Are some constituent communications more likely to receive high-level attention?

 Image source:  New Yorker

Image source: New Yorker

By Matthew J. Geras and Michael H. Crespin

In response to recent debates about the Affordable Care Act and tax reform, many constituents have been making their voices heard in the political process by contacting their elected officials; in fact, since the 2016 presidential election, constituents across the country have been contacting their representatives at a record rate. Voters contact their legislators to express their views on matters of public policy, to ask for assistance in interactions with the bureaucracy, and to ask their representative how she will vote on issues before Congress. In our recent research, we use archival records to study what happens to constituent mail once it reaches a congressional office.

Since contacting elected representatives is a common form of political participation, it is unsurprising that political scientists have spent a considerable amount of time analyzing the communications between constituents and members of Congress. Much of what we know about these interactions comes from experiments in which researchers contact elected officials and ask for help with a hypothetical problem or issue. This line of research has been informative and has helped researchers answer questions concerning how responsive elected representatives are to their incoming mail and what messages legislators hope to convey when they respond to constituents. For example, experimental research reveals that elected representatives are less responsive to constituent mail than are non-elected representatives, and that racial or ethnic minorities are less likely to receive a response when they contact their representatives.

Experimental research is less helpful in answering questions pertaining to how congressional offices process constituent correspondence. Such questions are important because due to limited resources, members of Congress only see a small portion of their constituencies, normally the most active groups, which can lead to unequal representation. While most individuals do not contact their member of Congress with the expectation that their member will personally respond to their requests, congressional offices have systems in place to sort incoming correspondence so that the most important mail reaches senior staff or even the member herself.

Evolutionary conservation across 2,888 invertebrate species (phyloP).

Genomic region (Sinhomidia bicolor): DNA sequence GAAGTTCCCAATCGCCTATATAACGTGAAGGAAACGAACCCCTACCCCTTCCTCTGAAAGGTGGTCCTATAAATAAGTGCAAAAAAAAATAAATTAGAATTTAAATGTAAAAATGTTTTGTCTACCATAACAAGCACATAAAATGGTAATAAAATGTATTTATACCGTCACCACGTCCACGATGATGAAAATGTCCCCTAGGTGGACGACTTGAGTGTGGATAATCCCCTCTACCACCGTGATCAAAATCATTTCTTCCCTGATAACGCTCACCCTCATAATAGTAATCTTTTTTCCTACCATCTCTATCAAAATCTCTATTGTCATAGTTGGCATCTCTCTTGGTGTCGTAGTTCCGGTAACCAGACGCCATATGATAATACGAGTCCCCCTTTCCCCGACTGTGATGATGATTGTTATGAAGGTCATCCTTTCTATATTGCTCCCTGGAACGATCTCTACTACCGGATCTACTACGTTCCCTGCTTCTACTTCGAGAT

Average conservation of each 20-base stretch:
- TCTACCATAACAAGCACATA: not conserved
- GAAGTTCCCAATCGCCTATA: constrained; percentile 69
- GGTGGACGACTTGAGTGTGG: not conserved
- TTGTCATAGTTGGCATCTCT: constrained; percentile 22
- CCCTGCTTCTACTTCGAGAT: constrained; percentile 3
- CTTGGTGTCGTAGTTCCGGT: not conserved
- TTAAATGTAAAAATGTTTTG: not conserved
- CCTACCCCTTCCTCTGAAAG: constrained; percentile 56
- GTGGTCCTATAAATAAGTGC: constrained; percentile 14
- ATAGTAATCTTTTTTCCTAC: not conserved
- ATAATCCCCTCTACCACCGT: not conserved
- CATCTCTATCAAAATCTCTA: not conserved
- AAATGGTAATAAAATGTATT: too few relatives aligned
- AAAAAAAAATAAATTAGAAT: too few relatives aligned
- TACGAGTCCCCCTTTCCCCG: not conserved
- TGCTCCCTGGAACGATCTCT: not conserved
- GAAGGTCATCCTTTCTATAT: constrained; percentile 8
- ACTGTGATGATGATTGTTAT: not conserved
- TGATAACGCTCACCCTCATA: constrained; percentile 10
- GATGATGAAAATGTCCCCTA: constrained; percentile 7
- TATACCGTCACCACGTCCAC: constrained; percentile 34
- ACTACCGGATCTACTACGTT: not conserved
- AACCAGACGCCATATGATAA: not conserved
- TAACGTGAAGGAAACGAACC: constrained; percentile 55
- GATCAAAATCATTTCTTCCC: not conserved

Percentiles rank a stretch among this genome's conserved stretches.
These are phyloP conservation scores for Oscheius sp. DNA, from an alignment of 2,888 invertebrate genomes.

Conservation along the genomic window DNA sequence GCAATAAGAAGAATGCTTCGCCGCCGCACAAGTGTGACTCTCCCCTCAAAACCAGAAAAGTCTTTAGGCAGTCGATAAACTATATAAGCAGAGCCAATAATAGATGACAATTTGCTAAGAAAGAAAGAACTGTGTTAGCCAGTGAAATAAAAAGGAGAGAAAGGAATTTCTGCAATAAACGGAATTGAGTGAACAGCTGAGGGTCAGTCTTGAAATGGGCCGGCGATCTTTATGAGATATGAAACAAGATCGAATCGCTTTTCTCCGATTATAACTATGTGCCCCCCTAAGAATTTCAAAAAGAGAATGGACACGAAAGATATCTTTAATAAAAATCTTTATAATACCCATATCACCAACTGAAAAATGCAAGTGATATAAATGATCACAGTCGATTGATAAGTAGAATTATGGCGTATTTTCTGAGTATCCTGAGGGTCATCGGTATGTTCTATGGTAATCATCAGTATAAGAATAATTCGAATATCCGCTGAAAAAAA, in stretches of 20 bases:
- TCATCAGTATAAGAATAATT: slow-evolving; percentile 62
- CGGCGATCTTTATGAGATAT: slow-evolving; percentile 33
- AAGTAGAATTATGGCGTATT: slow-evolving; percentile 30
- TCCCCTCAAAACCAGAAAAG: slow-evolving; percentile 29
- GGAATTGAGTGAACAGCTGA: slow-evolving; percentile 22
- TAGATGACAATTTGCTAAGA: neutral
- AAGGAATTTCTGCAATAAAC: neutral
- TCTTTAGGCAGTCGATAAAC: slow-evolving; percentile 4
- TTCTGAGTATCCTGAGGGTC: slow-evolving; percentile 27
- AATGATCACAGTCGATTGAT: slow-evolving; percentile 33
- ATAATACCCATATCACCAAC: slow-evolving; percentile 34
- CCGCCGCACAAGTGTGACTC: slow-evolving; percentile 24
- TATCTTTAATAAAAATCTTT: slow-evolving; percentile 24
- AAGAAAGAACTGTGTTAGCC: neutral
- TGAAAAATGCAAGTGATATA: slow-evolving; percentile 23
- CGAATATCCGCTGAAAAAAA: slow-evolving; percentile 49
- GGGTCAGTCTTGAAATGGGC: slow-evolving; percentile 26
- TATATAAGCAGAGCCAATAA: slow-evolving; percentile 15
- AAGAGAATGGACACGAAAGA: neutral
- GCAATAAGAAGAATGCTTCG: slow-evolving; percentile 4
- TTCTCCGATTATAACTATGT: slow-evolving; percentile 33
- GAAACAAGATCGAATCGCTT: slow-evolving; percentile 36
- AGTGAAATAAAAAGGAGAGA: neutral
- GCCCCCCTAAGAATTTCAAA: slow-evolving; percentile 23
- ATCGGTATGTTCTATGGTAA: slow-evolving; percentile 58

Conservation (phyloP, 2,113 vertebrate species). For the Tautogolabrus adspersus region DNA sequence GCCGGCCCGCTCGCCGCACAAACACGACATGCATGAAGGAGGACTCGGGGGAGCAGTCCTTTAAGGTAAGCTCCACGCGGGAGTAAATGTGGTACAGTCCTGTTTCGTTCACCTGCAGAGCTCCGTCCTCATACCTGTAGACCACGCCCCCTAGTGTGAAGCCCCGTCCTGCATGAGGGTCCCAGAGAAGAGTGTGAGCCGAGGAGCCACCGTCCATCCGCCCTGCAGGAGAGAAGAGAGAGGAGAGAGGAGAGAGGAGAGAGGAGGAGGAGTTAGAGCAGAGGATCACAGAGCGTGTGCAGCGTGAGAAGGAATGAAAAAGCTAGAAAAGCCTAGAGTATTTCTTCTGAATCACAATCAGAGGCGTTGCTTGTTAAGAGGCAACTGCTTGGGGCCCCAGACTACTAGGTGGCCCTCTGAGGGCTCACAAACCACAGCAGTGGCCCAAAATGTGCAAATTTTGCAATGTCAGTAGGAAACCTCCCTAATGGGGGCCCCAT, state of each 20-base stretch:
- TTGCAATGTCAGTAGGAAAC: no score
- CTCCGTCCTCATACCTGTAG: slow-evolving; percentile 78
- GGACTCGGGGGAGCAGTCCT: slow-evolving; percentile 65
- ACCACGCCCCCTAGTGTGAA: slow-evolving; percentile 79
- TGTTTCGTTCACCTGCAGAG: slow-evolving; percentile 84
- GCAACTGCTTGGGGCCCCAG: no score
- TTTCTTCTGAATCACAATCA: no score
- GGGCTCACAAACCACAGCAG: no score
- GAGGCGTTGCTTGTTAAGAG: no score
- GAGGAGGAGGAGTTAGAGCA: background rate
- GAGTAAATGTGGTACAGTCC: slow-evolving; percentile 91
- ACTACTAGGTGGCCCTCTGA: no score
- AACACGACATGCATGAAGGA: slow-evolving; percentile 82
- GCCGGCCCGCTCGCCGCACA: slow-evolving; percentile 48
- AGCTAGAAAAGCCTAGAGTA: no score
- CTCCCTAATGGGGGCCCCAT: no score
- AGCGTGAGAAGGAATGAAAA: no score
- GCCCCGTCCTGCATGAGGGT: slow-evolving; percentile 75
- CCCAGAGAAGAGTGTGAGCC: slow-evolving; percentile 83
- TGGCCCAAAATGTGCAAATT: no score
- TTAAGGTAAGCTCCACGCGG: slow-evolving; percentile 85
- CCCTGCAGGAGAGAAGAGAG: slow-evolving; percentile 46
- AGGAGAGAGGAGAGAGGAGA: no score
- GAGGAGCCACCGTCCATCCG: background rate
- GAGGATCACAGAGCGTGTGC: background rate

Archival research presents a unique opportunity to study who gains access to members of Congress and senior staff when they contact a congressional office. In our recent research, we use the archival communication records of a former Oklahoma member of Congress from the 1970s and find powerful individuals, those with professional titles like president of a business, were more likely to communicate with senior members of staff than are less powerful individuals. Additionally, in this office we found evidence that letters from women and families and those dealing with routine legislation were more likely to be answered by lower ranked staff. These results reveal that even in the simple process of writing an elected representative, constituents are not treated equally by congressional offices.

While our research is limited to a single congressional office from the 1970s, it is not unreasonable to believe our findings can apply to our modern political system. In comparison to the 1970s, congressional offices now interact with constituents through social media websites, such as Twitter and Facebook, and also receive requests through email and their websites. Today’s elected officials are bombarded with constituent correspondence, making it more difficult than ever for constituents to gain access to members of Congress and their senior staff.

Matthew J. Geras is a graduate fellow at the Carl Albert Congressional Research and Studies Center and a political science graduate student at the University of Oklahoma.

Michael H. Crespin is Associate Director of the Carl Albert Congressional Research and Studies Center and Professor of Political Science at The University of Oklahoma.